Bong Joon-ho (Snowpiercer, Okja) writes and directs Parasite (2019), a darkly comic thriller. Bong and screenplay co-writer Han Jin-won explore the intersection of those on opposite ends of the poverty and wealth gap. Already awarded the Palme d’Or and six Academy Award nominations including Best Picture, this film may seem like something that wouldn’t fit into the Haunted MTL canon. Impressions can be deceiving, however. Parasite is a ghost story and the specter is poverty.
Parasite follows the Kim family, a basement-dwelling family that struggles with poverty. Through the recommendation of a friend, the son ends up taking on a position as an English tutor for the teenage daughter of the wealthy Park family, lying about his qualifications. Soon enough, the rest of the Kim family, through manipulation and social engineering, end up ingratiating themselves with the Parks
The film stars Song Kang-ho (Snowpiercer, The Host), Choi Woo-shik (Okja, Train to Busan), Park So-dam (The Silenced), and Chang Hyae-jin as the Kim family; all chronically underemployed and representative of the 99% of South Korea. Lee Sun-kyun (Take Point) and Cho Yeo-jeong (Vampire Cop Ricky) play the parents of the Park family, the targets of the Kims. Lee Jung-eun plays the Parks’ housekeeper who becomes caught in the crossfire in a rather unexpected way.
Parasite is a ghost story in a few regards. Within the story, there is a supposed ghostly encounter relayed by a concerned parent. More to the point, though, is the specter of poverty that looms large. It looms over decisions, relationships, and vengeance that explodes by the film’s end. There are long term hauntings as well as haunted people, haunted by choices or inaction in startlingly equal measures.
There is a voyeuristic indulgence in seeing incredibly poor choices and the end results of those poor choices. I attribute it as being akin to cringe comedy. You are seeing something terrible yet remain compelled to watch. Parasite is a masterclass in tension, winding up the rubber-band of manipulation and scheming until it snaps. It snaps into such a satisfying series of emotional and violent circumstances. The film is also quite hilarious at times, with a particularly hilarious and awkward sequence involving several characters in hiding in the worst possible place and the worst time.
The performances are fantastic across the board, but special attention should be paid to Song Kang-ho as Ki-taek, the patriarch of the Kims. Song’s performance of Ki-taek is incredibly satisfying and he sells a fraying mind and betrayal with a simple look. Cho Yeo-jeong and Lee Sun-kyun are also equally up to Song’s level as the Parks, who create strong performances as a gullible and obsessive housewife and a charismatic but ultimately shallow businessman, respectively.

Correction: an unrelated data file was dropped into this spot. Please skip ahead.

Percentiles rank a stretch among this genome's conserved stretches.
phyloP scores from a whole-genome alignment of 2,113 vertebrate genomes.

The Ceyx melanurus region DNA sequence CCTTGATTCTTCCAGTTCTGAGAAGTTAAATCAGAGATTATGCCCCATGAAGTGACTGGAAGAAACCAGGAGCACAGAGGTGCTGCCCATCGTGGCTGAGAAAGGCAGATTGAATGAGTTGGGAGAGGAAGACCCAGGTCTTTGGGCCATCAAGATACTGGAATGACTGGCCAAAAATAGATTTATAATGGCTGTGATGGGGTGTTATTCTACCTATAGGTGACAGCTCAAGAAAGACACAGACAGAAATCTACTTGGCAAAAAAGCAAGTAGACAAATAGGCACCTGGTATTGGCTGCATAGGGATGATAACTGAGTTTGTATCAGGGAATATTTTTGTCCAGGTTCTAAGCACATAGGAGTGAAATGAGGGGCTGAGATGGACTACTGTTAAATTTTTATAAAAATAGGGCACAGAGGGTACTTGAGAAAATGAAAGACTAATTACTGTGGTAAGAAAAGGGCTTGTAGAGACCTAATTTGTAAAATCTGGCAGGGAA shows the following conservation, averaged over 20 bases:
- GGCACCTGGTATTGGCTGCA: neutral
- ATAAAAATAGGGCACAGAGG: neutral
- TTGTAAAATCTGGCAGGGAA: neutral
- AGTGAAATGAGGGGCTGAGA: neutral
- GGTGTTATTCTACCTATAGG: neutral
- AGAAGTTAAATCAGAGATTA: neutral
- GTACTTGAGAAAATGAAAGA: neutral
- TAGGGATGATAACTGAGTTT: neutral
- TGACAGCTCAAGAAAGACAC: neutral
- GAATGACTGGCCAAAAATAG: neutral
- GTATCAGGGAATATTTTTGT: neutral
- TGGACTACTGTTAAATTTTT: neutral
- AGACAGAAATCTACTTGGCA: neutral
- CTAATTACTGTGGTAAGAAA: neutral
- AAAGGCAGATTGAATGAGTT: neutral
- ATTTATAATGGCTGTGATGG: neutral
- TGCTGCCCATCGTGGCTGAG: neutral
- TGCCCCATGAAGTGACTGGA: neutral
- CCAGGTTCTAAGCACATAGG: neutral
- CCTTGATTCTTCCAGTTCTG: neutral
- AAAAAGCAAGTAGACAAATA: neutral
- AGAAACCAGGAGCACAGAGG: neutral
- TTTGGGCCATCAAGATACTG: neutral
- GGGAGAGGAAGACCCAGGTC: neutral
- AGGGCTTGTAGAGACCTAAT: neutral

What Didn’t Work
In truth, the film is excellent and there is very little to find fault in. The film in many measures is a ghost story. When the twist happens (you’ll know it when you see it) everything clicks and things begin to spiral beautifully. I use beautiful, despite the rather upsetting and violent series of events that follow. There is beauty in the unraveling.
With that being said, I would have appreciated a bit more of the uncanny early on. The experience of Da-song’s “ghost” that has his mother so clearly rattled becomes an important plot point by the last third of the film; however, it is only hinted at about once before the explicit reveal. While I do not think that this was a mistake on the part of Bong Joon-ho, I feel like perhaps the ghost story elements might have been tapped into further.
Honestly, though, this is more or less just reaching for something to be critical over in a largely masterful movie. I suppose one could find annoyance at the number of unanswered questions left in the movie, but those will eventually be answered in the eventual television series.
Parasite is a film that is in equal measure bleak and hilarious. The film is a deft culmination of poor decisions that finally explode into violent catharsis.(5 / 5)
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